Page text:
Published on People Move

Building Contact between Immigrants and Host Communities is Vital to Integration –And Should be a Central Goal of the UN Summit on Refugees and Migrants

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Negative Beliefs and Attitudes Towards Immigrants Threaten Effective Integration

The growing scale of human mobility worldwide has rendered immigration a salient topic. Better integration could yield significant benefits to migrants, host societies and governments (and even to sending regions) (Cervan-Gil, 2016): Inclusion facilitates self-sufficiency and human development, which in turn reduces welfare costs, raises tax income, and improves social cohesion (OECD 2016).

Successful integration, however, depends partially on the willingness of host communities to absorb immigrants. This willingness is shaped by beliefs and attitudes about immigrants that often misrepresent reality. Among many misperceptions, host societies tend to err by wide margins in the pace, scale, and impacts of immigration. Even if data proves different (Ipsos, 2014; GMF 2014), this can elevate a sense of anxiousness and perceived threats.

Such beliefs and feelings complicate integration needlessly for two reasons. First, they directly fuel exclusion, discrimination, and violence that undermine social cohesion, as witnessed in various regions of the world. Second, they can indirectly lead to restrictive policies that obstruct more positive immigration outcomes.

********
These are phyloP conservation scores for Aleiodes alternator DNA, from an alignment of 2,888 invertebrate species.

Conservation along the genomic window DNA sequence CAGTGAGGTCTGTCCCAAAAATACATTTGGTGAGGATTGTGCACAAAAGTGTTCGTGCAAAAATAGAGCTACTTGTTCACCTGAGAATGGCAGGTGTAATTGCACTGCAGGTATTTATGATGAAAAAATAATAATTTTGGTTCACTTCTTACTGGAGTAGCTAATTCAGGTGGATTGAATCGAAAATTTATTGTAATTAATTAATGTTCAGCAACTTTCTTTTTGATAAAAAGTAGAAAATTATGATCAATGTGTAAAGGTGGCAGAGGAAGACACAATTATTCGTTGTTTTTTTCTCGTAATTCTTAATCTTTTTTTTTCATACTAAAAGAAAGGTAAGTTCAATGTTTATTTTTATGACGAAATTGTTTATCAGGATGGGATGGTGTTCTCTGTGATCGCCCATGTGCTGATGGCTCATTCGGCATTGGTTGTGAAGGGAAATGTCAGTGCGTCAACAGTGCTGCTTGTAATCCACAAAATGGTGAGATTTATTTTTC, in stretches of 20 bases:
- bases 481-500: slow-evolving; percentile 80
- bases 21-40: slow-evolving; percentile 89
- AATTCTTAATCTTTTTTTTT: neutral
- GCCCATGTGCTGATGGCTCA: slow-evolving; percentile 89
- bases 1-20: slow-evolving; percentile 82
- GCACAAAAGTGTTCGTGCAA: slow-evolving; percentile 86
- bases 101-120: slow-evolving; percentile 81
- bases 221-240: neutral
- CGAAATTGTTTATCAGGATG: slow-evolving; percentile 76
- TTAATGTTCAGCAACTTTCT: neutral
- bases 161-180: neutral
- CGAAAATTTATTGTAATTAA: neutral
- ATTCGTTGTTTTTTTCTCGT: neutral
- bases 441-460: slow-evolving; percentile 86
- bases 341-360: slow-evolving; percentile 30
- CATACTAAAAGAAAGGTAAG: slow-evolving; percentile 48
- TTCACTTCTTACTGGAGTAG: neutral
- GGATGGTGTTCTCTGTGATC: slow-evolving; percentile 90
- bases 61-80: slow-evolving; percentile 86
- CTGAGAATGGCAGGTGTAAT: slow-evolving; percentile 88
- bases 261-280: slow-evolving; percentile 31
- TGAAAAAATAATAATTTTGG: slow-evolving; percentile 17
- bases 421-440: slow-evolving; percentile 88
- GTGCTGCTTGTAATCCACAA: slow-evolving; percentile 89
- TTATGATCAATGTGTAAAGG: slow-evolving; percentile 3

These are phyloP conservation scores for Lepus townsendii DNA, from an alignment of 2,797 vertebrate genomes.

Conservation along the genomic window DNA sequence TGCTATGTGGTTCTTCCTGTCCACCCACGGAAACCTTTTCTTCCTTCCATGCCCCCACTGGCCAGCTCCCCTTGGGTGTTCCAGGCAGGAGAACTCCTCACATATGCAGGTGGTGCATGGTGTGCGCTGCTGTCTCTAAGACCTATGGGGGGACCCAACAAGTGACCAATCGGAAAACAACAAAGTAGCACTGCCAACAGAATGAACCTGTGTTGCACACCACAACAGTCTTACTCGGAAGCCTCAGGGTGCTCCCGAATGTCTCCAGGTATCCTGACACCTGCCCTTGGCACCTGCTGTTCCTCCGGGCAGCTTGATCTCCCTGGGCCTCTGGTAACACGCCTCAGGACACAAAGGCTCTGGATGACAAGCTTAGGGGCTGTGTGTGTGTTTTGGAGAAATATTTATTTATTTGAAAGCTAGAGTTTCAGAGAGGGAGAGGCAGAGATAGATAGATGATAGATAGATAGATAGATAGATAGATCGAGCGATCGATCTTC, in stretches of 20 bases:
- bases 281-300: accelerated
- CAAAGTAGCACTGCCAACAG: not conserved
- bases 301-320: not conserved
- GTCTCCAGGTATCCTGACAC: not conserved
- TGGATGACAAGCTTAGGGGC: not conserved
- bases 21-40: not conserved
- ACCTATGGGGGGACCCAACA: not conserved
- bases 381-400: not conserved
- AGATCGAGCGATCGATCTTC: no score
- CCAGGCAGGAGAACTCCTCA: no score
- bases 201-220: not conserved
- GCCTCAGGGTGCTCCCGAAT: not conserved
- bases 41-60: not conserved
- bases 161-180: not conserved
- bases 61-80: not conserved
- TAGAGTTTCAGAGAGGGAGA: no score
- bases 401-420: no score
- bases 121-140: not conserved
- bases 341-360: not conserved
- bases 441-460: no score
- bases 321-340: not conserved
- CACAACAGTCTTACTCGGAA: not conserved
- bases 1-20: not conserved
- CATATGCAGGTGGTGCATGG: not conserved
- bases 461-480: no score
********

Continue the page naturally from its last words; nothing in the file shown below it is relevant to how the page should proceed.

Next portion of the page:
Prejudices and anxieties surrounding immigrants have recently reached a startling scale and make new evidence-based action necessary. Policy makers can learn from recent advances in social psychology: Extensive empirical evidence shows that fostering contact between natives and immigrants is an effective tool to increase empathy and mutual understanding. A UNHCR study, for instance, found that only 20% of Austrians in personal contact with displaced persons described their experiences as negative, as opposed to 68% of the rest of society. Building contact can ultimately facilitate more positive group relationships and yield high pay-offs for all involved stakeholders.